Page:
Category Cognitive Processes and ActionVerbsAssessment Formats
-retrieverelevantknowledgefrom long-termmemory
- comparing knowledge from long-term memory with presented information.Sample learning outcome verbs may include:identify, recognize, select, label, arrange, order,repeat, copy, duplicate, match, associate.True-false; Multiple choice; Matchingitems from two lists
 -retrieving knowledge from long-termmemory when presented with a question.Sample learning outcome verbs may include: recall,locate, retrieve, list, name, reproduce, state,describe, cite, recite, define, quote.Questions vary depending on the extentof providing hints and being placedwithin a larger context
2. Understand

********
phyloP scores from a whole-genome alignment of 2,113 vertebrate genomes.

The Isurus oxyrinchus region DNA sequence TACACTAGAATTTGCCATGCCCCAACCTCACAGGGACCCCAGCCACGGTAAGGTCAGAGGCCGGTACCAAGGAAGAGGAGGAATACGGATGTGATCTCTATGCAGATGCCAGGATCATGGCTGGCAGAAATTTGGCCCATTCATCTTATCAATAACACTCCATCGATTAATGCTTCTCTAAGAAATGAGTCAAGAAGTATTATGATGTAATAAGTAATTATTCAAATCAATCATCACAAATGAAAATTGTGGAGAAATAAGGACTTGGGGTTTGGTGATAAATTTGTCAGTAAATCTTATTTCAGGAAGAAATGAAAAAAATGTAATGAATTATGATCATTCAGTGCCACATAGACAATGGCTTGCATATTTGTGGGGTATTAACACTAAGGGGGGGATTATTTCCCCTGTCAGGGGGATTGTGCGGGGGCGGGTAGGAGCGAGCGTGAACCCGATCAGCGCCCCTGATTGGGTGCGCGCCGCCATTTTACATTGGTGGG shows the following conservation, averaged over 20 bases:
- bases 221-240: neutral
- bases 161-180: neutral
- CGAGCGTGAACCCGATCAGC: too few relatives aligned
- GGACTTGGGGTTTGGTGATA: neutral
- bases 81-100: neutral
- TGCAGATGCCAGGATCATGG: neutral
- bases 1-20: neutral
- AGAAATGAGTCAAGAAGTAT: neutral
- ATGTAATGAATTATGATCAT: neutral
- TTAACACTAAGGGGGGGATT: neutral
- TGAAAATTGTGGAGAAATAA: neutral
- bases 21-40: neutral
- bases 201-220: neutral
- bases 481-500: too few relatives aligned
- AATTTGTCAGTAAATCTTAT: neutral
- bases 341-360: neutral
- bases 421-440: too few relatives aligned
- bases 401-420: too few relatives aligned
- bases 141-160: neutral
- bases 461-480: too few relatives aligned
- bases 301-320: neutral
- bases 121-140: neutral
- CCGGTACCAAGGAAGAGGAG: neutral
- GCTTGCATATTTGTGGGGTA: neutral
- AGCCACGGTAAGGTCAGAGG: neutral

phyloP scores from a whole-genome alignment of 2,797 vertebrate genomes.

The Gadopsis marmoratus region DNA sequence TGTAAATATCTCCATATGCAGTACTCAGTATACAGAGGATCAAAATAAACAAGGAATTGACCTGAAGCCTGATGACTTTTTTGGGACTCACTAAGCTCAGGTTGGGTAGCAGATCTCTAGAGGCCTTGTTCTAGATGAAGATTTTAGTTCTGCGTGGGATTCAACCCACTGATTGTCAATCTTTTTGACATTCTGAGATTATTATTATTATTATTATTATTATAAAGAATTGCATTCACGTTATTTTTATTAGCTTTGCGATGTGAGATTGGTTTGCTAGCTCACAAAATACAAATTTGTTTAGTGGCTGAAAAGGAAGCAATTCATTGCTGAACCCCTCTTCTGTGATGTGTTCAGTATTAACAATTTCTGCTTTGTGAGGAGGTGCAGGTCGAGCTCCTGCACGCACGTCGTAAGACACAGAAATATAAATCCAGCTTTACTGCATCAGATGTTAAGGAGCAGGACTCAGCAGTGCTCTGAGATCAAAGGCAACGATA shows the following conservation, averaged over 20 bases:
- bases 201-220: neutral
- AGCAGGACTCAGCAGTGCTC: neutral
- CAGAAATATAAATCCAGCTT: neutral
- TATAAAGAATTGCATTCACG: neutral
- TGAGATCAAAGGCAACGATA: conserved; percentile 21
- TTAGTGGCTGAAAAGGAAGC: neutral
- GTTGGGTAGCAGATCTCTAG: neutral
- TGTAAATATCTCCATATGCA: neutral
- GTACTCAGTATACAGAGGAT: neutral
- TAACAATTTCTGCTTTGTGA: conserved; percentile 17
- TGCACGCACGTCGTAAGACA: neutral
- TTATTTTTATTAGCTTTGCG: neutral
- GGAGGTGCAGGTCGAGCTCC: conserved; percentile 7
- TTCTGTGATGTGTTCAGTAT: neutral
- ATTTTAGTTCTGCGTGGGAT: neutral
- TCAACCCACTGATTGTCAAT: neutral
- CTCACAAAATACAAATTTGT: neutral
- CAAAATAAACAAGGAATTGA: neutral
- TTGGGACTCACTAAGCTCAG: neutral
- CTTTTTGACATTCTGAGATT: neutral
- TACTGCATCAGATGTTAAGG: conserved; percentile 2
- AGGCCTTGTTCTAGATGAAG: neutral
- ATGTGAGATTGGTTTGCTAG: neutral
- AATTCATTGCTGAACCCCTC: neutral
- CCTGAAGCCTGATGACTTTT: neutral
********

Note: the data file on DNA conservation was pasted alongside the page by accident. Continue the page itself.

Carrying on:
Understand refers to
‘‘constructing meaning from instructional messages’’.
Itincludes interpreting (such being able to express presented information in anotherform), exemplifying (such as being able to give an example of a concept or principle),classifying (such as determining that something belongs to a category), summarizing(such as abstracting a general theme or major point), inferring (such as drawing alogical conclusion from presented material), comparing (such as detecting similaritiesand differences between two or morethings), and explaining (such as describing a cause-and-effect model of a system).